Fossil fuels, ore and industrial minerals
Published:January 01, 2008
Harald G. Dill, Reinhard F. Sachsenhofer, Pavol Grecula, Tibor Sasvári, Ladislav A. Palinkaš, Sibila Borojević-Šoštarić, Sabina Strmić-Palinkaš, Walter Prochaska, Giorgio Garuti, Federica Zaccarini, Didier Arbouille, Hans-Martin Schulz, 2008. "Fossil fuels, ore and industrial minerals", The Geology of Central Europe Volume 2: Mesozoic and Cenozoic, T. McCann
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The mining of metallic and non-metallic commodities in Central Europe has a history of more than 2000 years. Today mainly non-metallic commodities, fossil fuels and construction raw materials play a vital role for the people living in Central Europe. Construction raw materials, albeit the most significant raw material, are not considered further here; for details refer to thematic maps issued by local geological surveys and comprehensive studies such as the textbook by Prentice (1990).
Even if many deposits in Central Europe, especially metallic deposits, are no longer extensive by world standards, the huge number and variety of deposits in Central Europe is unique and allows the student of metallogenesis to reconstruct the geological history of Central Europe from the Late Precambrian to the Recent in a way best described as ‘minerostratigraphy’.
The term ‘deposit’ is used in this review for sites which were either mined in the twentieth century or are still being operated. A few sites that underwent exploration or trial mining have also been included in order to clarify certain concentration processes. They are mentioned explicitly in the text to avoid confusion with real deposits. Tonnage and grade are reported in the text only for the most important deposits. Production data for the year 2005 are listed in Table 21.1 for the countries under consideration. Reserves and production data of hydrocarbons in Central European basins are given in Table 21.2.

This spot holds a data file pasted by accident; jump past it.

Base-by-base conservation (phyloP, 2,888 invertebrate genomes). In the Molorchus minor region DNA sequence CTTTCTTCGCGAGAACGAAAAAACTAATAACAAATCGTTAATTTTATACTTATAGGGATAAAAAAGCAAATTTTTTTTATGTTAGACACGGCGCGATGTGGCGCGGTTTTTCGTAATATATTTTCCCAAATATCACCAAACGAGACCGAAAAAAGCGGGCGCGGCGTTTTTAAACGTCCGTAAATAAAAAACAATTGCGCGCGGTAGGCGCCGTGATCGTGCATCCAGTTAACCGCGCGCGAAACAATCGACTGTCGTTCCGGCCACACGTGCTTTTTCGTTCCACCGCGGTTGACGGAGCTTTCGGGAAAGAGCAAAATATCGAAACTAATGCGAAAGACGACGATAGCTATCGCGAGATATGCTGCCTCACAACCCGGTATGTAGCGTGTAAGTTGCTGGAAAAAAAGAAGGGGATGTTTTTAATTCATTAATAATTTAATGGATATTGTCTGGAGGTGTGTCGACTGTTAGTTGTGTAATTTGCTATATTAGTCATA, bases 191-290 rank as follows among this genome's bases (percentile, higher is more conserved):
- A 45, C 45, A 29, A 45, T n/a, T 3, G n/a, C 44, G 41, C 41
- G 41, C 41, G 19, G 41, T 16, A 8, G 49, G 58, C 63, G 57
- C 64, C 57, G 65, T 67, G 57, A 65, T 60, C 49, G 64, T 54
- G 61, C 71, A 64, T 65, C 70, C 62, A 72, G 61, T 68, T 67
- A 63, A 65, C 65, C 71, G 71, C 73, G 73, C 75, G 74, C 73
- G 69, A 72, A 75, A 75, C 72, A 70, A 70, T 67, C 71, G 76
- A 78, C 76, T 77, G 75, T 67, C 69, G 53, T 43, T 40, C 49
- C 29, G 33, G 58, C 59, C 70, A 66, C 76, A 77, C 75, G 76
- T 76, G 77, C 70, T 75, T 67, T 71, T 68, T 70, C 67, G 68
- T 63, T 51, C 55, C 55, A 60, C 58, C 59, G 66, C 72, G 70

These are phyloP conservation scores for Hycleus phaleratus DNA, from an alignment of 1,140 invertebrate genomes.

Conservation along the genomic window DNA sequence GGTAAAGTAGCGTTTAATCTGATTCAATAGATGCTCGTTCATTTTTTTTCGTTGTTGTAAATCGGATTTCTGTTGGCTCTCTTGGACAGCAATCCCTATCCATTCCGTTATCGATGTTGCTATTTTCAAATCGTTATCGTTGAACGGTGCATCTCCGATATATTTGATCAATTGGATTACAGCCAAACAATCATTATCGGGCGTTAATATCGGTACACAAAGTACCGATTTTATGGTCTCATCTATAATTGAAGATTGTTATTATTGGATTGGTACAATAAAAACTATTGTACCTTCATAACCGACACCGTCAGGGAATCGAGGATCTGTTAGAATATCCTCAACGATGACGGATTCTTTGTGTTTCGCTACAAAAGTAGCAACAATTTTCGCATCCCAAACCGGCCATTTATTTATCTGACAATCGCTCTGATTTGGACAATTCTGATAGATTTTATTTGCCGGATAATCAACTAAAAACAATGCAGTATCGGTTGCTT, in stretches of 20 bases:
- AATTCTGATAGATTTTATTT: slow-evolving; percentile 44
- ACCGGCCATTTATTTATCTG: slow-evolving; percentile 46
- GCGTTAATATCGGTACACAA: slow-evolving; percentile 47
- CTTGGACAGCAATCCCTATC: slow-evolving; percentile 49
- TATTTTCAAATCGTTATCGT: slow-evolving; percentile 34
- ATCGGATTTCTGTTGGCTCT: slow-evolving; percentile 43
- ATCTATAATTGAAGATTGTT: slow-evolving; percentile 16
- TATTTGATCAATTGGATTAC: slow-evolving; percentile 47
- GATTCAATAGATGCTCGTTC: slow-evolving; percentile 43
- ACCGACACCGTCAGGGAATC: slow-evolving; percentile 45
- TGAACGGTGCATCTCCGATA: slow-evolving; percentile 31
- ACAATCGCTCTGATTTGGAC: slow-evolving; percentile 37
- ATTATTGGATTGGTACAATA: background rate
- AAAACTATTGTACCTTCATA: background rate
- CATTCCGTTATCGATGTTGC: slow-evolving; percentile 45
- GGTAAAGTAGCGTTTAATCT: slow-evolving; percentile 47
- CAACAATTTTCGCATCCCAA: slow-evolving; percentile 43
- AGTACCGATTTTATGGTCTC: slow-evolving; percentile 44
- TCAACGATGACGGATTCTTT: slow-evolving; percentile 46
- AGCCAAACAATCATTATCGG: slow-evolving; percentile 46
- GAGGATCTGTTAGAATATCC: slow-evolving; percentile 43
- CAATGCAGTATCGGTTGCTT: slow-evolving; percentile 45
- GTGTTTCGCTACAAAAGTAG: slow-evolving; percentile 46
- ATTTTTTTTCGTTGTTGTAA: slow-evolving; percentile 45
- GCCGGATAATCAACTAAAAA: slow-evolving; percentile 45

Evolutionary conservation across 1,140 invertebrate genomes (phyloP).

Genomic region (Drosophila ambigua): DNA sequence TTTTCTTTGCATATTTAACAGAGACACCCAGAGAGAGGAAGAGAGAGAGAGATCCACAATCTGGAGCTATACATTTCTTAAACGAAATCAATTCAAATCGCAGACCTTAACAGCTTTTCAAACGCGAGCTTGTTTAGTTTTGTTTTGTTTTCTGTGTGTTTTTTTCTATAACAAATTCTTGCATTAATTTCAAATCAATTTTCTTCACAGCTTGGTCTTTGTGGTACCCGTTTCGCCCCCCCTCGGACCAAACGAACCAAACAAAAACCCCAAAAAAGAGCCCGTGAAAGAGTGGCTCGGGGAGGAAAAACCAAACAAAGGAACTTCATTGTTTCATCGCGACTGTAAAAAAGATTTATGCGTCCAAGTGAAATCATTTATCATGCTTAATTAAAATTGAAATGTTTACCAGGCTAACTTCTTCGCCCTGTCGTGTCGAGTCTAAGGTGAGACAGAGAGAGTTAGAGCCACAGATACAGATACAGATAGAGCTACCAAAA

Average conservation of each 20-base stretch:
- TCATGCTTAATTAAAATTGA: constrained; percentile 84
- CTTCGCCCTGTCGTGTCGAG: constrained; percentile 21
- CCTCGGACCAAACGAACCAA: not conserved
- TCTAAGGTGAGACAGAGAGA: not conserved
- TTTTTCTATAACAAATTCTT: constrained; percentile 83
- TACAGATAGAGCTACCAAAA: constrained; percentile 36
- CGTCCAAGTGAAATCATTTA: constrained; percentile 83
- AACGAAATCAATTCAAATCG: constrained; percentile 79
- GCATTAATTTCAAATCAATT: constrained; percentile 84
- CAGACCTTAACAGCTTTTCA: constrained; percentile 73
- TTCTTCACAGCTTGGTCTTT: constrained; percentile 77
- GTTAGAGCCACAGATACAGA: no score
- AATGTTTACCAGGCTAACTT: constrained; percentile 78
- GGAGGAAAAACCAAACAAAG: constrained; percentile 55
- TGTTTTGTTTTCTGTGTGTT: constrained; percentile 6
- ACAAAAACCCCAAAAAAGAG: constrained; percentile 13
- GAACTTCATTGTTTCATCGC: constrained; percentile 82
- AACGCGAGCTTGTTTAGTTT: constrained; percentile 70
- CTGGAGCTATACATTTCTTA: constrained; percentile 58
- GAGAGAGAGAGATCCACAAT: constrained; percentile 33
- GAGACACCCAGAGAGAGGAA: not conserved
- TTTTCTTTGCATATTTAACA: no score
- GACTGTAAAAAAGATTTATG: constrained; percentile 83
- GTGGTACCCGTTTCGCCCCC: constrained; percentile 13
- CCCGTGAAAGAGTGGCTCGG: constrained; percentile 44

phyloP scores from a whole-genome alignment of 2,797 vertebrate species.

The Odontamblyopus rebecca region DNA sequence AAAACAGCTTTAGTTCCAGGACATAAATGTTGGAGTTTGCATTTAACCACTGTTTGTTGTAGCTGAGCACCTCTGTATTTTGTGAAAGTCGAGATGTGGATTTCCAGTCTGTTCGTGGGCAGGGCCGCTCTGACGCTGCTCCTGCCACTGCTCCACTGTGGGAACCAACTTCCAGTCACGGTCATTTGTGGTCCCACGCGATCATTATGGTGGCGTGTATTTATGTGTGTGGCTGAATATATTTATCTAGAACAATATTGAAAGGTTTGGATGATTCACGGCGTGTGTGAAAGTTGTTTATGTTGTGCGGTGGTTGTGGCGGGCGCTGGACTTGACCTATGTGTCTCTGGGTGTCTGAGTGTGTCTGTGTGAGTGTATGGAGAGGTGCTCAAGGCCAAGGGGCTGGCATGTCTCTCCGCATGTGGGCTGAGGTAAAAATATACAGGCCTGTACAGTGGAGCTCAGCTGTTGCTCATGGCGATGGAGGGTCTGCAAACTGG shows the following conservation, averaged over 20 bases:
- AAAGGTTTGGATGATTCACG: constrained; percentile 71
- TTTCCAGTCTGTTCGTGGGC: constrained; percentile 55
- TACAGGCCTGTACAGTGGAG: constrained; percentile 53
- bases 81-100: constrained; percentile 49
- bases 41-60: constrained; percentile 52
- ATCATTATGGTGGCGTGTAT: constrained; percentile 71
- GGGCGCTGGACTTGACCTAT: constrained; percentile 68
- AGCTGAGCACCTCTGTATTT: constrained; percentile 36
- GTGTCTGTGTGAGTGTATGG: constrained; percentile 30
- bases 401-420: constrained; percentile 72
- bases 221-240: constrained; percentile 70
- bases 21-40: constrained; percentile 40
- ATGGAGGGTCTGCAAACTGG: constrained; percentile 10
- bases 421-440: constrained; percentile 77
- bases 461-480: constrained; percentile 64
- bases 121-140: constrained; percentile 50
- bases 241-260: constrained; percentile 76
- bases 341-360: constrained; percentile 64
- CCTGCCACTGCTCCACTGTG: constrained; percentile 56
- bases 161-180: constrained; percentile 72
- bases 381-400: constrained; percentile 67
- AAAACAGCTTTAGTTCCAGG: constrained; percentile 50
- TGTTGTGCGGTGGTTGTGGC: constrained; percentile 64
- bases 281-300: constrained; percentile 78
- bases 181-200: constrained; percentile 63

In the present study, Central Europe covers the Variscan core zones in the extra-Alpine part of Central Europe stretching from eastern France (Massif Central) into Poland where the contact between the Variscan Orogen and the Baltic Shield is concealed by a thick pile of platform sediments. In a north-south direction, Central Europe stretches from central Denmark to the southern boundary of the Po Plain in Italy, making the entire Variscan Foreland Basin, the Alpine Mountain Range, the Western Carpathians and the North Dinarides part of the study area.
An outline of the geological and geographical settings is shown in Figure 21.1. The precise geographical position of mineral sites, wells of special interest, hydrocarbon provinces, oil shale deposits and coal fields may be deduced from Tables 21.3 to 21.11 and the map ‘Mineral and energy resources of Central Europe’, at a scale 1:2 500 000 (see CD inside back cover).
Figures & Tables
The Geology of Central Europe Volume 2: Mesozoic and Cenozoic
This two-volume set provides the first comprehensive account in English of the geology of Central Europe. Written by more than 200 scientists from universities and research centres spread across Europe and North America, the 21 chapters are based on the main stratigraphic periods. Individual chapters outline the evolution of the region divided into a variety of sections which include overviews of the stratigraphic framework, climate, sea-level variations, palaeogeography and magmatic activity. These are followed by more detailed descriptions of the Central European succession, covering the main basins and magmatic provinces. Each chapter is thoroughly referenced, providing a unique and valuable information source.
Volume 1 focuses on the evolution of Central Europe from the Precambrian to the Permian, a dynamic period which traces the formation of Central Europe from a series of microcontinents that separated from Gondwana through to the creation of Pangaea. Separate summary chapters on the Cadomian, Caledonian and Variscan orogenic events as well as on Palaeozoic magmatism provide an overview of the tectonic and magmatic evolution of the region. These descriptions sometimes extend beyond the borders of Central Europe to take in the Scottish and Irish Caledonides as well as the Palaeozoic successions in the Baltic region.
Volume 2 provides an overview of the Mesozoic and Cenozoic evolution of Central Europe. This period commenced with the destruction of Pangaea and ended with the formation of the Alps and Carpathians and the subsequent Ice Ages. Separate summary chapters on the Permian to Cretaceous tectonics and the Alpine evolution are also included. The final chapter provides an overview of the fossil fuels, ore and industrial minerals in the region.
The Geology of Central Europe is a key reference work suitable not only for libraries across the world, but of interest to all researchers, teachers and students of European Geology.